Double-stranded RNA virus in Korean isolate IH-2 of Trichomonas vaginalis.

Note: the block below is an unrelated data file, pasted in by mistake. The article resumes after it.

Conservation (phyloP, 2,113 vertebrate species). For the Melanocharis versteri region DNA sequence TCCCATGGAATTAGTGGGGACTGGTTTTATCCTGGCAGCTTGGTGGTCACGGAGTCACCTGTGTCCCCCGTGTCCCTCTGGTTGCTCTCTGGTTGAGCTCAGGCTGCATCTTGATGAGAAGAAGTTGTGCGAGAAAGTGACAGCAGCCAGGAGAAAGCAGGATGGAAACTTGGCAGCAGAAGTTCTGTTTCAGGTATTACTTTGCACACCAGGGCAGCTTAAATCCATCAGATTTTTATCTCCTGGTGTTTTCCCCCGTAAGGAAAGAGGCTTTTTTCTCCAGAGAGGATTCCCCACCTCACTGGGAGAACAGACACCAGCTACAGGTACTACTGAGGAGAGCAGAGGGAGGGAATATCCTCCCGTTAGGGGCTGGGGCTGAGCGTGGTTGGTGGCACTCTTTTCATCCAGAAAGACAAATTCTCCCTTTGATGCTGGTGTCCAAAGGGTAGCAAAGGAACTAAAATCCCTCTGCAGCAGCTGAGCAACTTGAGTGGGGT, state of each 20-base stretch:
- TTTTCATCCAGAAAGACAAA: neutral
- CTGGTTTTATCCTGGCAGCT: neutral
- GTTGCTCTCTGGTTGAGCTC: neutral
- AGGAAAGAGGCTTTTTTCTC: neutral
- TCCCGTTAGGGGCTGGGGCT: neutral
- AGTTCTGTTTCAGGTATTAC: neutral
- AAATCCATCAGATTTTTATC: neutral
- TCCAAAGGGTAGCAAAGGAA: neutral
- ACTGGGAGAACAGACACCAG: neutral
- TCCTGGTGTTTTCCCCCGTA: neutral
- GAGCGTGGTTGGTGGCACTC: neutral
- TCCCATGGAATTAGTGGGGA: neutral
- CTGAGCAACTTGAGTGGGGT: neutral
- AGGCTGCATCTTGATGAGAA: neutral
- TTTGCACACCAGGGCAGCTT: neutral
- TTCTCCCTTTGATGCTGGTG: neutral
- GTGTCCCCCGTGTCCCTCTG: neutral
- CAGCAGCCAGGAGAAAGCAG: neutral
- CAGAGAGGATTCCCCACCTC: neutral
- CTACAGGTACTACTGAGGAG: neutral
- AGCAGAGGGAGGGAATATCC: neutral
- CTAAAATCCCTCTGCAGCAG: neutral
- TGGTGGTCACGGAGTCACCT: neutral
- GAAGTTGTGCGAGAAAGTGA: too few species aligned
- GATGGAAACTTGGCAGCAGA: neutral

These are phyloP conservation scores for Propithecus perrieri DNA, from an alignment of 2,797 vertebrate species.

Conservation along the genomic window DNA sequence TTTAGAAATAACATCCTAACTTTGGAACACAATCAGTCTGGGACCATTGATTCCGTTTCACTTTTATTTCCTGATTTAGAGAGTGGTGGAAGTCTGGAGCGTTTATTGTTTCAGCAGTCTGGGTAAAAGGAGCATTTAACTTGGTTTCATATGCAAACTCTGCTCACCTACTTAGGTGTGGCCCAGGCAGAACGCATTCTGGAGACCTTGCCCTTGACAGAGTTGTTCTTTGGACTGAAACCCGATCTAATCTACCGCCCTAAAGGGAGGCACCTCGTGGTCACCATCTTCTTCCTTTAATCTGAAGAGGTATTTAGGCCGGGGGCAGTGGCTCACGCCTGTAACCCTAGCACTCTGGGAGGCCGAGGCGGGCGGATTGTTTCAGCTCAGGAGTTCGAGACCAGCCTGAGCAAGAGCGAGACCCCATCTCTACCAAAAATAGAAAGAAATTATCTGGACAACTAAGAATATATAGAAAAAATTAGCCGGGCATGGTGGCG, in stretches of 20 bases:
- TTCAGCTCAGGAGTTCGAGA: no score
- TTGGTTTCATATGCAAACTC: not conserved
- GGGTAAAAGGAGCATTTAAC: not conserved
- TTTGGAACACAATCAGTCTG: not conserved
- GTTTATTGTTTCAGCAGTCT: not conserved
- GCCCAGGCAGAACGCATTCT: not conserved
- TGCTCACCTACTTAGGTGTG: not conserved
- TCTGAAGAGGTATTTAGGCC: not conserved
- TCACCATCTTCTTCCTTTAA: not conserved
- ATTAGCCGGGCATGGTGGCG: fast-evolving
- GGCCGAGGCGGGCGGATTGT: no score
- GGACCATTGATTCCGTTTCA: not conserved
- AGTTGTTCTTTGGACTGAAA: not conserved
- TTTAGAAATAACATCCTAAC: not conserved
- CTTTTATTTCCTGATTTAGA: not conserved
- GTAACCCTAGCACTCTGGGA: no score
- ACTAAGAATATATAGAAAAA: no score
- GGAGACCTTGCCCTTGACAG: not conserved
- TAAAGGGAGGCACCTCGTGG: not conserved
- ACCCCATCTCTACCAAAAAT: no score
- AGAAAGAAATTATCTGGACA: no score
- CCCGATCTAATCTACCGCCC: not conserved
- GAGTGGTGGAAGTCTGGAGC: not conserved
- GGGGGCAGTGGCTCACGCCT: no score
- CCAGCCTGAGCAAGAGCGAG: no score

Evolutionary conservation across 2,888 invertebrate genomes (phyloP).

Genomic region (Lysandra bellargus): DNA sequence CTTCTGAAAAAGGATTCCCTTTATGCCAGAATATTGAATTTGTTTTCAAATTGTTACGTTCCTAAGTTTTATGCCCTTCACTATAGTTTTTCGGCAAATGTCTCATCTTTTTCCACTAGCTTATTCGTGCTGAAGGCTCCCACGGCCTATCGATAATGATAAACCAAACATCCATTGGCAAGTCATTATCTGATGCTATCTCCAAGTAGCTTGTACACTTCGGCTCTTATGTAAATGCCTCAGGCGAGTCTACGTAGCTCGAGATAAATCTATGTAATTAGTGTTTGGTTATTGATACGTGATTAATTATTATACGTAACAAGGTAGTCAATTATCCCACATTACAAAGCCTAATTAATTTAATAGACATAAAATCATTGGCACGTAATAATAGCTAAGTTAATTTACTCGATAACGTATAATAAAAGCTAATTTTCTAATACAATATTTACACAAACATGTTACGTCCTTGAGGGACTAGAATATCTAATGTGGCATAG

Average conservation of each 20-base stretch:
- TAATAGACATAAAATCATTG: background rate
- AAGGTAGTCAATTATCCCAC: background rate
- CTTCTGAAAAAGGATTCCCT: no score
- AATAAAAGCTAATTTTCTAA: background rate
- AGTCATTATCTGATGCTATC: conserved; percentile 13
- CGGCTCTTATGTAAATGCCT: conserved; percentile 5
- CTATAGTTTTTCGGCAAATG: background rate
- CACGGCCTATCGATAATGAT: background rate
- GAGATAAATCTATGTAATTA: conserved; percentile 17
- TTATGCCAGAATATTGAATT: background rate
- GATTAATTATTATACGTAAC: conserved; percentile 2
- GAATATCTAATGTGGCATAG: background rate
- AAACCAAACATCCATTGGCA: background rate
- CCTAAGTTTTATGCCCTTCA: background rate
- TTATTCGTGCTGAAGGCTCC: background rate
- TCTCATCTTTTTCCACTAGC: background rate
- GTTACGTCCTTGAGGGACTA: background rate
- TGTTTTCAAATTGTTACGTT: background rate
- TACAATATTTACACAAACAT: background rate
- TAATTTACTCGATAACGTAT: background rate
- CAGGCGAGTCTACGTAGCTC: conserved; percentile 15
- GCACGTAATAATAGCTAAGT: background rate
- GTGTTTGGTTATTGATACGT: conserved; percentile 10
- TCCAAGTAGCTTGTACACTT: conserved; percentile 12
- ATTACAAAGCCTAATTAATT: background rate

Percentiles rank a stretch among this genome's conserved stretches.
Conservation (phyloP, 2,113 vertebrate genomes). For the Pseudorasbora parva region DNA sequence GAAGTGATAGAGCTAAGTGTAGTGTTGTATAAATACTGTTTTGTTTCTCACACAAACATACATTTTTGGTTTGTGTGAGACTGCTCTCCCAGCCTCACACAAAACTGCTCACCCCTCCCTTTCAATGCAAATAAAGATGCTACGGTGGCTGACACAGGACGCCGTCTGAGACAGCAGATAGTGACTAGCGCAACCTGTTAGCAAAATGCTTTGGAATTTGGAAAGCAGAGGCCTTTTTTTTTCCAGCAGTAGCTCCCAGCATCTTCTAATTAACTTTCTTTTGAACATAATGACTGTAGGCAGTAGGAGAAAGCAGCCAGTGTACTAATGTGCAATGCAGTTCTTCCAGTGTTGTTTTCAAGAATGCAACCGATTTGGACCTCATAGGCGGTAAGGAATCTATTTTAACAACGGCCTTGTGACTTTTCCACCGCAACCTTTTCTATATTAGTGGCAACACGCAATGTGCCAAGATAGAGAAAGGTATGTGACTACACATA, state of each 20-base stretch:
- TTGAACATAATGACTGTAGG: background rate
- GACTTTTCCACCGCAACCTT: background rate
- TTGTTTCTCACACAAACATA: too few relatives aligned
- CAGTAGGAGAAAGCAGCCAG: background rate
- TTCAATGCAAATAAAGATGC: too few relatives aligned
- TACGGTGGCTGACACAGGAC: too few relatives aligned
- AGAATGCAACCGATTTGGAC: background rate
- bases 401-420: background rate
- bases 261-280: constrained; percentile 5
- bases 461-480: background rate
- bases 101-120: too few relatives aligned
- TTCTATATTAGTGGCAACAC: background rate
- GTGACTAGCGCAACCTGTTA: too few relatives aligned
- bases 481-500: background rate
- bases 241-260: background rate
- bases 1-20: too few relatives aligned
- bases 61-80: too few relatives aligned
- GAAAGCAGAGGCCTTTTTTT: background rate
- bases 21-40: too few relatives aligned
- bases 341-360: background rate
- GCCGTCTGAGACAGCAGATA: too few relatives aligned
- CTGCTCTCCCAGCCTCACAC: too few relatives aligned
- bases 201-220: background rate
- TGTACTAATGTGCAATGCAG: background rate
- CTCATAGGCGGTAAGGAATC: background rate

In the present work, we demonstrate virus-like particles (VLPs) with various morphological variations in Trichomonas vaginalis. The VLPs were distinct based on size, shape and electron density, with VLPs being either electron-dense or electron-lucent. We used electron microscopy thin sections of several T. vaginalis strains virus-infected, and also negative staining of fractions obtained after purification by CsCl buoyant density gradient centrifugation. The particles observed in fractions are identical to those previously described, but by thin sections, we found new forms. The shapes found were icosahedral, spherical and oblong, and the sizes varied from 33 to 120nm in diameter with the most common VLP being spherical and having a size range from 83 to 104nm. The VLPs were found in the cytoplasm closely associated with the Golgi complex, with some VLPs budding from the Golgi, and other VLPs were detected adjacent to the plasma membrane. Unidentified cytoplasmic inclusions were observed in the region close to the VLPs and Golgi. Clusters of the already described icosahedral virus were also observed in the cytoplasm, although less frequently. These results indicate that T. vaginalis organisms may be infected with different dsRNA viruses simultaneously.